Mario Lopez as 'sexy Colonel Sanders' is the absurd cherry we need atop our 2020 sundae
Lifetime/Twitter

At this point it seems like the best choice is to fully lean into the absurdity of everything as we claw our way out of the weirdest, if not the worst, year in recent memory. And from that perspective, Lifetime's new Kentucky Fried Chicken mini-movie—yep, you read that right—totally fits the bill.

I mean, Mario Lopez playing a sexy Colonel Sanders in a murderous love triangle romance thriller plot seems right on schedule, doesn't it? We did the whole "Tiger King" thing early in the pandemic, so it's high time for another "What did I just watch?" guilty pleasure.

Lifetime's "A Recipe for Seduction" is clearly a marketing ploy for KFC, but who cares. The trailer is deliciously wonderful and horrible, leaving me unable to look away long enough to roll my eyes at its ridiculousness. Like, I don't want to admit that I actually want to watch this because I'm not a fan of humiliation, but at the same, I totally want to watch this.


I mean, come on. Watch this trailer and tell me you know exactly how to feel about it. You can't. Because psychology or something.

A Recipe for Seduction | Premieres December 13th | Presented by Kentucky Fried Chicken | Lifetime youtu.be

So, the first issue is that Colonel Sanders is hot. How is that even a thing? Thanks for ruining my childhood. My second issue is that I want to know how this turns out. It's only a 15-minute mini-movie, so it can't be that complicated of a plot. And again, how is this even a thing?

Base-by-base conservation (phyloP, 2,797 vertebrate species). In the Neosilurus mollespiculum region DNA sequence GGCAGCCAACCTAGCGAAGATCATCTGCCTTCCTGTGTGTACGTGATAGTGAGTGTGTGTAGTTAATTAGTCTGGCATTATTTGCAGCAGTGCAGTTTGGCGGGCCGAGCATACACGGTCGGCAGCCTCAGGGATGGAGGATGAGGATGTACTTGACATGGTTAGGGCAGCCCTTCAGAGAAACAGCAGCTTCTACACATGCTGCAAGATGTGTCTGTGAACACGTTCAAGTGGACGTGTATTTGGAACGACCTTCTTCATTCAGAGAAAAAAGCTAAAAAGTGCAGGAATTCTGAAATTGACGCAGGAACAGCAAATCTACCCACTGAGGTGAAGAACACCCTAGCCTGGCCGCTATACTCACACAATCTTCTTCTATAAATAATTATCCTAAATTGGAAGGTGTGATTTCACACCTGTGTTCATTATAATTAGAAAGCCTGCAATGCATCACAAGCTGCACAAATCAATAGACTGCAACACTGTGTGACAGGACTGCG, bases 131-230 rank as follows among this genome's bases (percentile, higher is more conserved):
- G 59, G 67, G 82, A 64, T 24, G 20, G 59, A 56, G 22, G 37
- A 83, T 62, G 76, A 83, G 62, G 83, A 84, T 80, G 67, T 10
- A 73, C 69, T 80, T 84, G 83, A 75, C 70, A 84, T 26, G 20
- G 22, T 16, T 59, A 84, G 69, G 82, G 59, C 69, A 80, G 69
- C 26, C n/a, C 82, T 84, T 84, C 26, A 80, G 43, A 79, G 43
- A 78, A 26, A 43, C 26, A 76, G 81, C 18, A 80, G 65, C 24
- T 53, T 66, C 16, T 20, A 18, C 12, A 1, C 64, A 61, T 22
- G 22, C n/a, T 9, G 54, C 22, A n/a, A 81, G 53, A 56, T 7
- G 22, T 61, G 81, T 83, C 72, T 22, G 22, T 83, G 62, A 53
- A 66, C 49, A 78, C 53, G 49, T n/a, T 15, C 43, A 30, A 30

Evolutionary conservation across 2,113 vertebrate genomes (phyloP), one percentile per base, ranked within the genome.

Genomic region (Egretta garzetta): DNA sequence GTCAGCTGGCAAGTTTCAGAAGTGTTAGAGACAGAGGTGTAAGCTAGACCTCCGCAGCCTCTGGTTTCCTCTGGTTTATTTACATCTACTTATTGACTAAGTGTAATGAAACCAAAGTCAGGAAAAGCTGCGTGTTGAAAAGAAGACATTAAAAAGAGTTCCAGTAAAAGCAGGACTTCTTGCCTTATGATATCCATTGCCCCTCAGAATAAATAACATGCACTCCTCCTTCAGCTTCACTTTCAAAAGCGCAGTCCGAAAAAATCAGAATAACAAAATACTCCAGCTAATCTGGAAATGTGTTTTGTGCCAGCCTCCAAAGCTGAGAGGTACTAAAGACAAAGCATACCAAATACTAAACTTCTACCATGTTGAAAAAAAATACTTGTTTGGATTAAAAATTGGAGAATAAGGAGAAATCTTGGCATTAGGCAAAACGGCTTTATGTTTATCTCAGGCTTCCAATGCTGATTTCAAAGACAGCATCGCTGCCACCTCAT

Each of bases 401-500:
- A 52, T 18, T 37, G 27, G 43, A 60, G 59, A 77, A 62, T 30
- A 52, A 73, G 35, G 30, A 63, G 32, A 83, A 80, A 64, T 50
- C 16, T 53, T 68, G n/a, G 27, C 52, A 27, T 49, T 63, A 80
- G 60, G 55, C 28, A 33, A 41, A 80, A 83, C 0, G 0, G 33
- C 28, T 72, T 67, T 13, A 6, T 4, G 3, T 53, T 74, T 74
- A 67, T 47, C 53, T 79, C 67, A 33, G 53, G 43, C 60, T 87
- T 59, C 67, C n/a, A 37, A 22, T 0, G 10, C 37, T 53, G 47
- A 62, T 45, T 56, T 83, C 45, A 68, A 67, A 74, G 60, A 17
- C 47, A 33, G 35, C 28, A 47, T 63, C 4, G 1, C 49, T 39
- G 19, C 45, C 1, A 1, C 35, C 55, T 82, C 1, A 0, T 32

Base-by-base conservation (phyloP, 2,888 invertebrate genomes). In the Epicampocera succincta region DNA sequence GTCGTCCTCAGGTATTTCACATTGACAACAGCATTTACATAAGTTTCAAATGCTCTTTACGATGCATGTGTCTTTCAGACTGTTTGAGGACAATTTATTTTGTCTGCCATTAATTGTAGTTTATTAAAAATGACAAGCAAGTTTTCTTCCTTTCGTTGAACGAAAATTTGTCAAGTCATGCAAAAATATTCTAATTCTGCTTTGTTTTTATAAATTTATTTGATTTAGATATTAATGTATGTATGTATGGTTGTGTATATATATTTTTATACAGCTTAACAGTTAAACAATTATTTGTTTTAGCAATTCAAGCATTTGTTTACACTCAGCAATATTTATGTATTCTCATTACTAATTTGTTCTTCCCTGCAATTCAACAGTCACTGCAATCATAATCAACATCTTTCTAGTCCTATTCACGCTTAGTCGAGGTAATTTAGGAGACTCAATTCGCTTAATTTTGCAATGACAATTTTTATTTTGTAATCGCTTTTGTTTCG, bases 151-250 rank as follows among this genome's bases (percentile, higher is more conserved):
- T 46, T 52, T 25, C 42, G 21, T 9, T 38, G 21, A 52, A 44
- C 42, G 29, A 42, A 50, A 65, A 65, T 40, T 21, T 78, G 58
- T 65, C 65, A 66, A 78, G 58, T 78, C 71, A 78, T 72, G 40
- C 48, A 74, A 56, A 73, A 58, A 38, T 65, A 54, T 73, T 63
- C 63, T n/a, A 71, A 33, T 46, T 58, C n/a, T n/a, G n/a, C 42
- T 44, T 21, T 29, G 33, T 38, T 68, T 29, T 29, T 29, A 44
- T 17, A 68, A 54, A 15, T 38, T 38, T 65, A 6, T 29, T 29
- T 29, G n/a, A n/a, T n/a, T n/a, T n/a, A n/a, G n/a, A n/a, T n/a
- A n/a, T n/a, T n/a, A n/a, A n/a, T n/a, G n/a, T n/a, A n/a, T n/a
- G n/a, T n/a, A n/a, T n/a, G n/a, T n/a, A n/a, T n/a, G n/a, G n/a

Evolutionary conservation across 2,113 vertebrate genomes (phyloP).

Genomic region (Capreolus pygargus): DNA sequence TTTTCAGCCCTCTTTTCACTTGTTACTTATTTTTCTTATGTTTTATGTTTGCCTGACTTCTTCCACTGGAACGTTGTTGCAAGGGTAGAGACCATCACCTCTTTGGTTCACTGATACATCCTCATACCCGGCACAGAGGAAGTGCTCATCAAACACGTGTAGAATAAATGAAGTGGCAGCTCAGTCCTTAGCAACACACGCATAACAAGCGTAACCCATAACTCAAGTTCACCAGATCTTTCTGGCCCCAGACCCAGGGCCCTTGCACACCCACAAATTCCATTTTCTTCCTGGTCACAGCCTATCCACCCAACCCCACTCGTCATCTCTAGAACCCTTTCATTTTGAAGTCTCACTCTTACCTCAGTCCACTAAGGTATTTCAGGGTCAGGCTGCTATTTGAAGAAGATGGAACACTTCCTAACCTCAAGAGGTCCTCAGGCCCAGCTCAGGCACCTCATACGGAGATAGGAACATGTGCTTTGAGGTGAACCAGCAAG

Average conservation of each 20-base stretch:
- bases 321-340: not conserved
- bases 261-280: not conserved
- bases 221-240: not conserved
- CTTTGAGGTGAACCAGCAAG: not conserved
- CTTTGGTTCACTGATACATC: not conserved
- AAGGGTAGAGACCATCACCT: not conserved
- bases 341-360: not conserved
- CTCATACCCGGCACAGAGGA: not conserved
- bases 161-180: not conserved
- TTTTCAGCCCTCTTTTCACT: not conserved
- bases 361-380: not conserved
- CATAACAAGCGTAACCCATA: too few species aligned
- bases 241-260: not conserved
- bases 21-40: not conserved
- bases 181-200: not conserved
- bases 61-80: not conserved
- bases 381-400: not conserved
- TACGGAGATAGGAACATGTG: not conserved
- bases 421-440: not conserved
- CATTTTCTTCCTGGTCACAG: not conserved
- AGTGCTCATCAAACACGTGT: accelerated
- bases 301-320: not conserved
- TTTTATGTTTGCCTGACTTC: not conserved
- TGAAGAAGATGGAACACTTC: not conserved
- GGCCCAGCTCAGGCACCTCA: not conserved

The part that really cracked me up though, was the "Premieres December 13th at noon" part. At noon? Really? What kind of production makes a premiere at noon, for gracious sakes?

The "brought to you by Kentucky Fried Chicken" kind, apparently.

I would love to have been a fly on the wall at the marketing meetings where these mini-movie ideas came to fruition. Like, how did those conversations go? Was it just a bunch of goofy creative types talking about how they could make the silliest branded content ever, but not make it overtly silly, but still somehow make it overtly silly? And how did the filming of it go? The production quality is way up there. It probably took hundreds of people to make this "film." Did they die laughing between takes? Was it just another job for them? Did they weep over what had become of their careers?

I mean, it looks like a soap opera mixed with a feature film mixed with an advertisement mixed with a parody. It's either totally genius or totally not. I genuinely don't know what to think or how to feel.

Maybe that's what this movie/ad/monstrosity/delight is designed to do. Maybe it's an emotional biproduct of this wonky, absurd year. I don't know. All I know is that I'm going to pretend that I'm not going to watch it but will totally watch it when it comes out on December 13th. At noon. Brought to me by Kentucky Fried Chicken.

God Bless America.

Living a simple and happy life, Chow Yun-fat plans to give his around $700 million fortune to charity, Hong Kong movie site Jayne Stars reported.

Chow Yun Fat was born in Lamma Island, Hong Kong, to a mother who was a cleaning lady and vegetable farmer, and a father who worked on a Shell Oil Company tanker. Chow grew up in a farming community, in a house with no electricity.

He would wake at dawn each morning to help his mother sell herbal jelly and Hakka tea-pudding on the streets; in the afternoons, he went to work in the fields.

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